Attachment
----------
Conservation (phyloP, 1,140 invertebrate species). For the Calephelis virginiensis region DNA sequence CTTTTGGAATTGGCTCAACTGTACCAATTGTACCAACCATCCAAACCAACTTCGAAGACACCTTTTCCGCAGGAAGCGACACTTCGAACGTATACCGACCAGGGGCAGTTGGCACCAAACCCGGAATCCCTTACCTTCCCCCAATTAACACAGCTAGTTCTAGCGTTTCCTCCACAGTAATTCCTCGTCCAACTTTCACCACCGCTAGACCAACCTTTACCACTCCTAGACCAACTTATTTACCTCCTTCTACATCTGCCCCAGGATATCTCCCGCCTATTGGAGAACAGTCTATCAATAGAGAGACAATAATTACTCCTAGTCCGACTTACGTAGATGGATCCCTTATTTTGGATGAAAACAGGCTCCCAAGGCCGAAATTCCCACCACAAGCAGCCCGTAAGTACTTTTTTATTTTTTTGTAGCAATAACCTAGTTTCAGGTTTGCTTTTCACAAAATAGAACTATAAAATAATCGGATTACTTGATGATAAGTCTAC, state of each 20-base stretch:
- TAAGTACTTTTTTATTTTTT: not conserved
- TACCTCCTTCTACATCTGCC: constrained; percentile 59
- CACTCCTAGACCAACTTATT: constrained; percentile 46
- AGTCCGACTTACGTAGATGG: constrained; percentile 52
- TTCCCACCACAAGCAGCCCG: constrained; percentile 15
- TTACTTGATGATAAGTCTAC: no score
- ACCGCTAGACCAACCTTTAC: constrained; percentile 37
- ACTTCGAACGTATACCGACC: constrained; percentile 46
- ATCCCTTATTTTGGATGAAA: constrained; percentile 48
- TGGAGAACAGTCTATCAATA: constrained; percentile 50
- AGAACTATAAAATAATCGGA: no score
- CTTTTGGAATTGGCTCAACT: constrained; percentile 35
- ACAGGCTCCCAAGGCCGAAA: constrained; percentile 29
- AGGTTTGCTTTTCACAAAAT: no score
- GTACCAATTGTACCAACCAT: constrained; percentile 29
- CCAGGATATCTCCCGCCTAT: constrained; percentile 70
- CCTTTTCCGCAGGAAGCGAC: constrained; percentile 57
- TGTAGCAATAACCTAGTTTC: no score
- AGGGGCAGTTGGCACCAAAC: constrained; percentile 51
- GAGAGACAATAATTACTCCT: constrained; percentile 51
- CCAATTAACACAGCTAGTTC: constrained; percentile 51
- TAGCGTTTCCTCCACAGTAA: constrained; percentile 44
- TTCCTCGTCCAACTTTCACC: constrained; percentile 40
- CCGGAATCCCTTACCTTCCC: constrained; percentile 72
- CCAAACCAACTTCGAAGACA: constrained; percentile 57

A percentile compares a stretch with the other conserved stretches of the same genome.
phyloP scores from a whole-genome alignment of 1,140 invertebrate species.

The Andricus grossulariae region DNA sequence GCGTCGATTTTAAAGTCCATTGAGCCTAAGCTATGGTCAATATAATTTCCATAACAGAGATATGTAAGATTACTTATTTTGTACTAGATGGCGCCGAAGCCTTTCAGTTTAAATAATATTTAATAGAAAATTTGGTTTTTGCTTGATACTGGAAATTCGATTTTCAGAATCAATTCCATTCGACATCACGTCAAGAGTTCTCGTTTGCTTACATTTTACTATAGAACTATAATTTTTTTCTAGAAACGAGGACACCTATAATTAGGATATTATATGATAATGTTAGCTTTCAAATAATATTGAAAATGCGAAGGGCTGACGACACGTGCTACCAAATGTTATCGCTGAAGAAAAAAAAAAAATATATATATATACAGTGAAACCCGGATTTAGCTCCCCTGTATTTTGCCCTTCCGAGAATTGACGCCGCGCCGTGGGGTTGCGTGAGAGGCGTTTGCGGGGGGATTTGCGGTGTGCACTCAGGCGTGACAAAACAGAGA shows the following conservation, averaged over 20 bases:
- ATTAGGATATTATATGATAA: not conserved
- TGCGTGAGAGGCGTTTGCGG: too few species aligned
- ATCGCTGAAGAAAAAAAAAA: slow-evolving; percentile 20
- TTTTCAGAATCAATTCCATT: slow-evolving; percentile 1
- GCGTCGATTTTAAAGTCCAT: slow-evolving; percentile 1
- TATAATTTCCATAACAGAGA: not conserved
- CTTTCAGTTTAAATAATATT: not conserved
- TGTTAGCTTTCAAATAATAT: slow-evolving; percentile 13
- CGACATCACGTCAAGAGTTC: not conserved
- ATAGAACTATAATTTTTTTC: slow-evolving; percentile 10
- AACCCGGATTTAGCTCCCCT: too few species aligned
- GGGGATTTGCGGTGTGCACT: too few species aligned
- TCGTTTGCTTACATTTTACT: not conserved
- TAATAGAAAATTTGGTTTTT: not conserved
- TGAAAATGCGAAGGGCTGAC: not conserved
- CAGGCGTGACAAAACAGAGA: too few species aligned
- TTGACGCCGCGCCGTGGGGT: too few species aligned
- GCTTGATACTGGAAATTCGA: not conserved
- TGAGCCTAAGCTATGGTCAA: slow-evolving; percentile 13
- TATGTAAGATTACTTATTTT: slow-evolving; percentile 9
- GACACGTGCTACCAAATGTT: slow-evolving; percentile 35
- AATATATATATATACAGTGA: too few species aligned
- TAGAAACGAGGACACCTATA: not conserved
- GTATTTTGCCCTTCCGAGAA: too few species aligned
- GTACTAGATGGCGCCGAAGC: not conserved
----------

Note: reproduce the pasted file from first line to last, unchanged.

Conservation (phyloP, 1,140 invertebrate species). For the Calephelis virginiensis region DNA sequence CTTTTGGAATTGGCTCAACTGTACCAATTGTACCAACCATCCAAACCAACTTCGAAGACACCTTTTCCGCAGGAAGCGACACTTCGAACGTATACCGACCAGGGGCAGTTGGCACCAAACCCGGAATCCCTTACCTTCCCCCAATTAACACAGCTAGTTCTAGCGTTTCCTCCACAGTAATTCCTCGTCCAACTTTCACCACCGCTAGACCAACCTTTACCACTCCTAGACCAACTTATTTACCTCCTTCTACATCTGCCCCAGGATATCTCCCGCCTATTGGAGAACAGTCTATCAATAGAGAGACAATAATTACTCCTAGTCCGACTTACGTAGATGGATCCCTTATTTTGGATGAAAACAGGCTCCCAAGGCCGAAATTCCCACCACAAGCAGCCCGTAAGTACTTTTTTATTTTTTTGTAGCAATAACCTAGTTTCAGGTTTGCTTTTCACAAAATAGAACTATAAAATAATCGGATTACTTGATGATAAGTCTAC, state of each 20-base stretch:
- TAAGTACTTTTTTATTTTTT: not conserved
- TACCTCCTTCTACATCTGCC: constrained; percentile 59
- CACTCCTAGACCAACTTATT: constrained; percentile 46
- AGTCCGACTTACGTAGATGG: constrained; percentile 52
- TTCCCACCACAAGCAGCCCG: constrained; percentile 15
- TTACTTGATGATAAGTCTAC: no score
- ACCGCTAGACCAACCTTTAC: constrained; percentile 37
- ACTTCGAACGTATACCGACC: constrained; percentile 46
- ATCCCTTATTTTGGATGAAA: constrained; percentile 48
- TGGAGAACAGTCTATCAATA: constrained; percentile 50
- AGAACTATAAAATAATCGGA: no score
- CTTTTGGAATTGGCTCAACT: constrained; percentile 35
- ACAGGCTCCCAAGGCCGAAA: constrained; percentile 29
- AGGTTTGCTTTTCACAAAAT: no score
- GTACCAATTGTACCAACCAT: constrained; percentile 29
- CCAGGATATCTCCCGCCTAT: constrained; percentile 70
- CCTTTTCCGCAGGAAGCGAC: constrained; percentile 57
- TGTAGCAATAACCTAGTTTC: no score
- AGGGGCAGTTGGCACCAAAC: constrained; percentile 51
- GAGAGACAATAATTACTCCT: constrained; percentile 51
- CCAATTAACACAGCTAGTTC: constrained; percentile 51
- TAGCGTTTCCTCCACAGTAA: constrained; percentile 44
- TTCCTCGTCCAACTTTCACC: constrained; percentile 40
- CCGGAATCCCTTACCTTCCC: constrained; percentile 72
- CCAAACCAACTTCGAAGACA: constrained; percentile 57

A percentile compares a stretch with the other conserved stretches of the same genome.
phyloP scores from a whole-genome alignment of 1,140 invertebrate species.

The Andricus grossulariae region DNA sequence GCGTCGATTTTAAAGTCCATTGAGCCTAAGCTATGGTCAATATAATTTCCATAACAGAGATATGTAAGATTACTTATTTTGTACTAGATGGCGCCGAAGCCTTTCAGTTTAAATAATATTTAATAGAAAATTTGGTTTTTGCTTGATACTGGAAATTCGATTTTCAGAATCAATTCCATTCGACATCACGTCAAGAGTTCTCGTTTGCTTACATTTTACTATAGAACTATAATTTTTTTCTAGAAACGAGGACACCTATAATTAGGATATTATATGATAATGTTAGCTTTCAAATAATATTGAAAATGCGAAGGGCTGACGACACGTGCTACCAAATGTTATCGCTGAAGAAAAAAAAAAAATATATATATATACAGTGAAACCCGGATTTAGCTCCCCTGTATTTTGCCCTTCCGAGAATTGACGCCGCGCCGTGGGGTTGCGTGAGAGGCGTTTGCGGGGGGATTTGCGGTGTGCACTCAGGCGTGACAAAACAGAGA shows the following conservation, averaged over 20 bases:
- ATTAGGATATTATATGATAA: not conserved
- TGCGTGAGAGGCGTTTGCGG: too few species aligned
- ATCGCTGAAGAAAAAAAAAA: slow-evolving; percentile 20
- TTTTCAGAATCAATTCCATT: slow-evolving; percentile 1
- GCGTCGATTTTAAAGTCCAT: slow-evolving; percentile 1
- TATAATTTCCATAACAGAGA: not conserved
- CTTTCAGTTTAAATAATATT: not conserved
- TGTTAGCTTTCAAATAATAT: slow-evolving; percentile 13
- CGACATCACGTCAAGAGTTC: not conserved
- ATAGAACTATAATTTTTTTC: slow-evolving; percentile 10
- AACCCGGATTTAGCTCCCCT: too few species aligned
- GGGGATTTGCGGTGTGCACT: too few species aligned
- TCGTTTGCTTACATTTTACT: not conserved
- TAATAGAAAATTTGGTTTTT: not conserved
- TGAAAATGCGAAGGGCTGAC: not conserved
- CAGGCGTGACAAAACAGAGA: too few species aligned
- TTGACGCCGCGCCGTGGGGT: too few species aligned
- GCTTGATACTGGAAATTCGA: not conserved
- TGAGCCTAAGCTATGGTCAA: slow-evolving; percentile 13
- TATGTAAGATTACTTATTTT: slow-evolving; percentile 9
- GACACGTGCTACCAAATGTT: slow-evolving; percentile 35
- AATATATATATATACAGTGA: too few species aligned
- TAGAAACGAGGACACCTATA: not conserved
- GTATTTTGCCCTTCCGAGAA: too few species aligned
- GTACTAGATGGCGCCGAAGC: not conserved